Alongside that stunning Roses performance, there were plenty of other highlights to enjoy in a superb sporting year. Clubs such as lacrosse, women’s football, and squash all performed superbly to claim BUCS success, while the men’s rugby first XV were in spectacular form all year as they earned promotion to the Premier League before enjoying their annual tradition of a Roses whitewash. The undisputed stars of the year, though, were the University Futsal Club; the first York side in history to win a BUCS Premier League title, they then went on to the semi finals of the national competition and proudly represented Great Britain at the European Championships this summer. After such a brilliant 2012/13 season, hopes are high for more Black and Gold success in the near future.

So, if you want to represent the White Rose, be sure to get down to the trials taking place during Freshers’ Week. Our fully profiled A-Z guide to University of York sports clubs can be found here. And if you need any more encouragement, here are the thoughts of some of York’s sporting elite:

Mike Clough, Cycling Club President“The University of York Cycling club is one of the fastest growing clubs on campus, with regular rides in the local area and also further afield. We cater for every level and discipline plus the club has access to great facilities, like the new circuit at Hes East and club bikes available for people who don’t have their own. We participate in many local races, BUC’s events and have a fantastic social scene. The club is a great way to get to know others who share a passion for cycling and find out some awesome routes around the city and countryside.”

Danny Philpot, UYSWC Press and Publicity Officer“Being a member of the Swimming and Water Polo Club has been one of the major highlights of my time at York so far! The level of commitment to the team both in the pool and on socials is fantastic, and this is reflected in the club’s success last year both nationally, and in Roses against Lancaster. UYSWC is a great club to get involved in whether you’re experienced in the pool or not. I’d never played water polo before this year but have enjoyed every minute of it, and have met some great swimmers and water polo players along the way.”

Nina Rawlings and James Hope, Hockey Club Presidents“The University of York Hockey Club is one of the largest and most diverse clubs on campus. We are notorious for being well balanced shown through our ceaseless effort in both matches and training, whilst also making the most of our off the pitch social pursuits. A particular highlight of our year is the annual Roses competition for which we achieved extensive success this year. We’ve had a strong fresher intake in recent years and hope to continue this by encouraging anyone who enjoys playing hockey, or who would like to try it, to come along. Being part of UYHC is more than just playing a sport, it is a club that truly captures the essence of the university and sporting experiences and lives them to their fullest.”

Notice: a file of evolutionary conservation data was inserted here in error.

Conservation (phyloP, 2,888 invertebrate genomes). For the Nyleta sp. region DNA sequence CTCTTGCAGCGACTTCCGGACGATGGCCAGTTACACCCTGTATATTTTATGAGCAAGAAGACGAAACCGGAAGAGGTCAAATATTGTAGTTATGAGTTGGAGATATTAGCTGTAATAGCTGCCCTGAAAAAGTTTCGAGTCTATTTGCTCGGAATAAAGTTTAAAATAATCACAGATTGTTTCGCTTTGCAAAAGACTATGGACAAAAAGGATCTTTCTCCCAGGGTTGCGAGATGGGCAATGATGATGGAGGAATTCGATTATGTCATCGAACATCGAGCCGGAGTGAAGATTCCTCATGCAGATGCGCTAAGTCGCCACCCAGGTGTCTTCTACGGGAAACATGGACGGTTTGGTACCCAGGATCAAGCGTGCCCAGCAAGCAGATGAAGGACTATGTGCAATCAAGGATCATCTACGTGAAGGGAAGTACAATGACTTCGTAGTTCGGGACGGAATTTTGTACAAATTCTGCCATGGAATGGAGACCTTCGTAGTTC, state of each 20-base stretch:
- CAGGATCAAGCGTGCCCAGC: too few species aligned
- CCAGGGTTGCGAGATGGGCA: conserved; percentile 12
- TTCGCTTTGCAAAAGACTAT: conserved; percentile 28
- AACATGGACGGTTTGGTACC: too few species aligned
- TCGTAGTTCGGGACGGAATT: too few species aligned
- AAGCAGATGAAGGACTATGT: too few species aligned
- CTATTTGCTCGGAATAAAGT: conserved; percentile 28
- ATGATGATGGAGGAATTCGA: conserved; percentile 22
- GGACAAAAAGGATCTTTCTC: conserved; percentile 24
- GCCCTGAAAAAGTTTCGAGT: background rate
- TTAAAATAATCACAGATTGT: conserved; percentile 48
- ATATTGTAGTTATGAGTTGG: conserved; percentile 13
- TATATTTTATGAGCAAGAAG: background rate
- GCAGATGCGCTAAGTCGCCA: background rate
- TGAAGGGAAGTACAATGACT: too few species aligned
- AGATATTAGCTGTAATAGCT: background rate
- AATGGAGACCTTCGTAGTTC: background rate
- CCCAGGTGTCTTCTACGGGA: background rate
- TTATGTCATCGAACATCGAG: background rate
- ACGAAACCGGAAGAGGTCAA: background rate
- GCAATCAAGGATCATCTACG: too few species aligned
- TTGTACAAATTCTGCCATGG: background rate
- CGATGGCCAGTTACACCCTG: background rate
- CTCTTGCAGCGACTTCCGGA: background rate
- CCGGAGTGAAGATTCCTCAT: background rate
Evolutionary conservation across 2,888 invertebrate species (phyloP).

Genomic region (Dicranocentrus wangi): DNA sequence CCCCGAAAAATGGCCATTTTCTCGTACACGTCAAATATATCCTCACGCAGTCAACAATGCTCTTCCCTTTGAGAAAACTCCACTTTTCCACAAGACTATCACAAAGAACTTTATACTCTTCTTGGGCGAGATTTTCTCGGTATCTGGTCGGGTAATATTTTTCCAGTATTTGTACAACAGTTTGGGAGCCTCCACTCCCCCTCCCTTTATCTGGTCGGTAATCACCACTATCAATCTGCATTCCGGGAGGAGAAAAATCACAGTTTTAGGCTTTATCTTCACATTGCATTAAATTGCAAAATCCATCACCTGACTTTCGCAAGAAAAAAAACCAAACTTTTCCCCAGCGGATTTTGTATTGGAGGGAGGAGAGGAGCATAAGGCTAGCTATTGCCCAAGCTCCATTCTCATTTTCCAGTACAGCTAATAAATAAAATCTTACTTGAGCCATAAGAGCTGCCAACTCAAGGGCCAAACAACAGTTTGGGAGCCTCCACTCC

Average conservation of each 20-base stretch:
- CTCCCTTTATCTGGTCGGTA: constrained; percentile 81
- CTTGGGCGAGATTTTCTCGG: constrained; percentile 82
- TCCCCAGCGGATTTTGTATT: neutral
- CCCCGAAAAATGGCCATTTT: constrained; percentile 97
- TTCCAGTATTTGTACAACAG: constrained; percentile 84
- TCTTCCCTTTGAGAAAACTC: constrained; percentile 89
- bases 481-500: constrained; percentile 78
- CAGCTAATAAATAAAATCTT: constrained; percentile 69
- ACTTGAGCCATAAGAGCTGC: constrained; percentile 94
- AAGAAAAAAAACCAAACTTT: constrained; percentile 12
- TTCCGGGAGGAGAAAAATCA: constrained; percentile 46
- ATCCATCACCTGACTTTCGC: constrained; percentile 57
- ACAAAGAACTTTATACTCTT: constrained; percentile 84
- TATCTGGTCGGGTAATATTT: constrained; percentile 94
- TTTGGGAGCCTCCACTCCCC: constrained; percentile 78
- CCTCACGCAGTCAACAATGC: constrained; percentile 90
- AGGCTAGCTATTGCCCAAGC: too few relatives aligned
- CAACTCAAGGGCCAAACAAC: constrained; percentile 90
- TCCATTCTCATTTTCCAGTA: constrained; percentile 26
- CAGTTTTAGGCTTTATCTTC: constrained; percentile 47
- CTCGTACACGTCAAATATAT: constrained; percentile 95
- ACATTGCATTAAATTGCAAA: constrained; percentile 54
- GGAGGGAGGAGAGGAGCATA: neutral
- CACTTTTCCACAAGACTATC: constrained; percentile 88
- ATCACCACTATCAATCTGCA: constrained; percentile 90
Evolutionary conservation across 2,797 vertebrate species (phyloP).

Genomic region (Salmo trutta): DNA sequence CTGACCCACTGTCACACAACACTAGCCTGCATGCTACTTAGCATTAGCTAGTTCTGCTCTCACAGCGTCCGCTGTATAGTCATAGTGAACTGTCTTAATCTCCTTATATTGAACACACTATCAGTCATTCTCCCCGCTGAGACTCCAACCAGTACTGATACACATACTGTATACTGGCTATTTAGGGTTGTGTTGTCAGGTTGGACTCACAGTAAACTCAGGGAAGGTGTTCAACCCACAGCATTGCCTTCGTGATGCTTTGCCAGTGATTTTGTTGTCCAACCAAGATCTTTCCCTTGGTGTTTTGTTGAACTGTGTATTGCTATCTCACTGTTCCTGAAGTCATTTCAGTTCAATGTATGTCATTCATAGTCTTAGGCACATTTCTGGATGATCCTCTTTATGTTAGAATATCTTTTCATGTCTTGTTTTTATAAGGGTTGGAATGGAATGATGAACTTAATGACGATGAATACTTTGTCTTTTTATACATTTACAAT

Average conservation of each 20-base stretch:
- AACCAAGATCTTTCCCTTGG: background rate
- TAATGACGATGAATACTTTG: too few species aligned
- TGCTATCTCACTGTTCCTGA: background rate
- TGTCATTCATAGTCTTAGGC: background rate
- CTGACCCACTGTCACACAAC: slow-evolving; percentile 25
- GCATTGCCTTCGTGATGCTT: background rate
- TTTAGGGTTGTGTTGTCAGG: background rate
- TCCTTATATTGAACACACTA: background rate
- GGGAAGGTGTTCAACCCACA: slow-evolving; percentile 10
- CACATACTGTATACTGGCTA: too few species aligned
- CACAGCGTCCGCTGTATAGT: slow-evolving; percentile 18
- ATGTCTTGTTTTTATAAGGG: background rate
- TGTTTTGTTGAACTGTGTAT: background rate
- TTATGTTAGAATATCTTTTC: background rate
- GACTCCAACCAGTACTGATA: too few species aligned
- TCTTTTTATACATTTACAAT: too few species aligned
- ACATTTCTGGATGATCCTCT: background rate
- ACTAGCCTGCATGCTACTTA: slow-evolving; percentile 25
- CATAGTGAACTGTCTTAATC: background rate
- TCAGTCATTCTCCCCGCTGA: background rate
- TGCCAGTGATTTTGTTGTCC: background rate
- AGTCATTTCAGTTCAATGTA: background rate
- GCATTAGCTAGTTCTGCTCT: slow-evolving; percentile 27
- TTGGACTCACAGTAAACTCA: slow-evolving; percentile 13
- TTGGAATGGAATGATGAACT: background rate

Luke Bradley, UYAFC President“I’ve always loved football but as a fresher I didn’t know what to expect at all from football at university. What a good job it was I went to the trials! University football combines a desire to succeed and professional work ethic with some amazing socials! Culminating in last seasons cup win and subsequent celebrations! Playing for UYAFC is the best decision I have made at university!

Tom Chadwick, UYRUFC President“UYRUFC is a totally student led club, and caters for players of all abilities. We field three teams every week, demonstrating our capacity to provide rugby at levels to suit all. We pride ourselves on playing expansive, attractive rugby, and have had immense success in recent years. Last year the 1st XV was promoted and this year will compete in Premiership B, just below the highest league of national university rugby. Consequently, we can offer a very high standard of rugby for players willing to compete at the highest level. The club’s best trait is its ability to balance a friendly and vibrant social life with a dedicated and professional attitude that consistently sets up all its teams for successful seasons filled with exciting and enjoyable rugby.”

Patrick Somerville-Large, Boat Club President“One of my main goals when I went to Fresher’s Fair was to join something where I could make some new friends, keep fit, and have valid excuse to go out on a Wednesday. What I found was a club which would challenge me physically, allow me represent the University at a national level, and introduce me to my (now) closest mates at York. Rowing is truly a unique sport in the sense that many people start at University, and have the ability to go on to compete at a top level. That much can be said for two former members, who had never been in a boat before University, and now have ambitions for the 2016 Olympics.”

Andy Chalmers, Lacrosse Club President“Sport at York has been the highlight of my University career, from representing York at the Lowlands Lacrosse tournament in Amsterdam, to maintaining Lacrosse’s 8 year undefeated streak in Roses. Our ever expanding numbers have lead to successes on the pitch at tournaments at Saloufest, Dublinfest, maintaining an undefeated league season and coming runner up in both the men’s and women’s BUCS cup. Off the pitch we make full use our numbers and mixed status, creating some of the biggest and best socials on campus. Lacrosse is widely recognised as the fastest growing sport on the planet – and it is no different here at York University.”

Andrew Henderson, Badminton Club President“Being part of Badminton Club has been an incredible experience both on and off the court. When on court, the competitive element really enables strong friendships to form with team mates and also adds to the sense of being part of the University of York. When off court, the many socials and friendly atmosphere at club nights has allowed me to meet so many people who I otherwise would never have encountered and as a consequence, almost every time I walk through campus I will meet someone that I know. A highlight for me was seeing all four of our badminton teams win at last years Roses.”